Materials

EARTHENWARE

Earthenware is a type of clay body that is low fired at 1300°F ‐ 2152°F. Less durable than stoneware and porcelain, earthenware pieces tend to have thicker walls to add strength.


Materials

Organic Cotton

Organic cotton is made of natural fibers that are grown without the use of fertilizers and toxic pesticides. While organic cotton grows slower than the non-organic variety, it is safer for your skin. It is flexible, breathable, absorbent, strong, and soft. It is also 100% sustainable, completely biodegradable, and non GMO. Growing organic cotton conserves global energy and sustains the health of soils and ecosystems. Farmers nourish and replenish the soil after each harvest, and instead of using toxic pesticides they introduce the natural enemies of insects (other insects) to deter pests. Organic cotton is often dyed with environmentally friendly water-based inks or pigments, rather than toxic alternatives.

Several independent certification organizations set standards for organic cotton production and make sure that farms growing organic cotton meet those standards. A common standard is the U.S. Department of Agriculture’s National Organic Program (NOP), which certifies farms that grow cotton organically. GOTS Global Organic Textile Standard certification is another.


Materials

Organic Linen

Organic linen is made from the fiber of the flax plant, an abundant raw material that makes linen inherently sustainable. Flax grows quickly with small amounts of water, especially compared to conventional cotton cultivation, and takes just 100 days from planting until harvest. And because flax isn’t troubled by insects, the crop can be grown without toxic pesticides and fertilizers.

In addition to preventing harmful chemicals from entering the home, groundwater, food supply, and environment, organic linen has many unique properties. Surprisingly durable and highly resistant to damage from abrasion, it feels cool in the heat and warm in the cold. It is famously long lasting (dyed flax fibers were found in a prehistoric cave in Georgia at the crossroads of Europe and Asia), as well as anti-bacterial and biodegradable. And linen is the rare material that gets better and more beautifully textured with time, making it the definitive heirloom fabric.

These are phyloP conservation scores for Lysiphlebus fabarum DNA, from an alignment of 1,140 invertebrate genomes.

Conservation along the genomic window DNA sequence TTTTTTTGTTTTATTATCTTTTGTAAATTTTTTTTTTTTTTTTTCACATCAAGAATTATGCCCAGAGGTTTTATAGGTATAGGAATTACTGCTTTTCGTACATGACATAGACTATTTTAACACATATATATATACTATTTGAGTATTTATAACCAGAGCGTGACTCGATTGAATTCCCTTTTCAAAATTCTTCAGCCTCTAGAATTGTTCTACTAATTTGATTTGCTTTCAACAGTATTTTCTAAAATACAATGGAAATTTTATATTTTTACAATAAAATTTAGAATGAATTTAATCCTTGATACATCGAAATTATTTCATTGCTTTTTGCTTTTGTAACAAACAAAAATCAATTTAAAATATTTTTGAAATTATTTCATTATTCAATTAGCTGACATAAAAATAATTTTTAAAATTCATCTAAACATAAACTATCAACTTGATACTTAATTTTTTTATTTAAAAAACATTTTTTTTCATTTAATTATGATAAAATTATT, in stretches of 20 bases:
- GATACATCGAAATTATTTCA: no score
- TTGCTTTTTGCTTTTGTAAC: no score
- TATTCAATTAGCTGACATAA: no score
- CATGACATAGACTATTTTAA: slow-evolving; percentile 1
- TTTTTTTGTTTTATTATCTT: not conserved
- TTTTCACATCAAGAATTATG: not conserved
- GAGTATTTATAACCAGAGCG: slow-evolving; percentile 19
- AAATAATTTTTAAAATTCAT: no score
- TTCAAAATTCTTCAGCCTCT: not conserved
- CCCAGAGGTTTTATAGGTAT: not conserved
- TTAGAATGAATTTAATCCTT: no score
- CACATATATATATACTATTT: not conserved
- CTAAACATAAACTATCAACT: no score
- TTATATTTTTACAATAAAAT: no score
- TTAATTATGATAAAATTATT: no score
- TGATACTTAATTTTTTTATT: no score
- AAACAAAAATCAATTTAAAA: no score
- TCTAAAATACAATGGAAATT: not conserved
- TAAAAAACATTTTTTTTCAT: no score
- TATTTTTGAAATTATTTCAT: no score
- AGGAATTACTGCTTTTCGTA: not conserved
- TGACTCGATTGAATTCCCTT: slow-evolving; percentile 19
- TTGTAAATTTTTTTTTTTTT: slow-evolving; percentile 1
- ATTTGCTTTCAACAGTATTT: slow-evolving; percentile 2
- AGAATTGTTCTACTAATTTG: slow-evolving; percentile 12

Materials

Organic Wool

Originating from animals including merino sheep, alpaca, camel, angora, and vicuna, wool has many remarkable properties. One of the most breathable fibers, wool easily absorbs and releases moisture thereby always maintaining a perfect balance. It is 100% biodegradable, decomposing in the soil and releasing nutrients back to the earth. Its inherent structure makes it flame resistant, hence the fiber’s popularity in public spaces like hospitals and hotels. And because animals are shorn annually, wool is a completely renewable fiber that is easily sustained using organic methods.

Chemical free from farm to finished product, organic wool comes from sheep grazed on land that is free of pesticides and fertilizers. This wool is cleaned using biodegradable cleansing agents, rather than traditional dyes and chlorine-based treatments, then carded and spun at an organic mill. Organic wool production prevents harmful chemicals from entering the home, groundwater, food supply, and environment, thereby protecting the health of farmworkers and their families. It also supports sustainable farming practices by serving as a secondary source of income for farmers raising sheep for meat or dairy products. Wool is the most recycled and reused fiber.

Some products will carry the GOTS label, a third party standard that is recognized worldwide for organic fiber certification.


Materials

Porcelain

Porcelain is made from a clay body that contains large amounts of fine white minerals called kaolin. Despite its distinctive translucency, porcelain is the strongest of the clay bodies. High fired at temperatures in the range of 2192-2552 F, it is also chip resistant and impervious to liquids. Porcelain when fully vitrified is impervious to liquids even when left unglazed.


Materials

Stoneware

Stoneware refers to a type of clay body that is high fired at 2012°F to 2372°F. More durable than earthenware and terracotta, stoneware is non-porous and has a stone-like texture, making it ideal for functional dinnerware, pots, and planters.


Materials

TERRACOTTA, TERRA COTTA, TERRA-COTTA

Derived from the Latin Terra cocta, Terracotta is a type of earthenware that is low fired at 1832-2012 F. The high iron content in terracotta clay gives it a rich orange/pink hue when fired. Terracotta is durable and porous, making it ideal for planters and pots; water penetrates into the clay body and enhances root growth.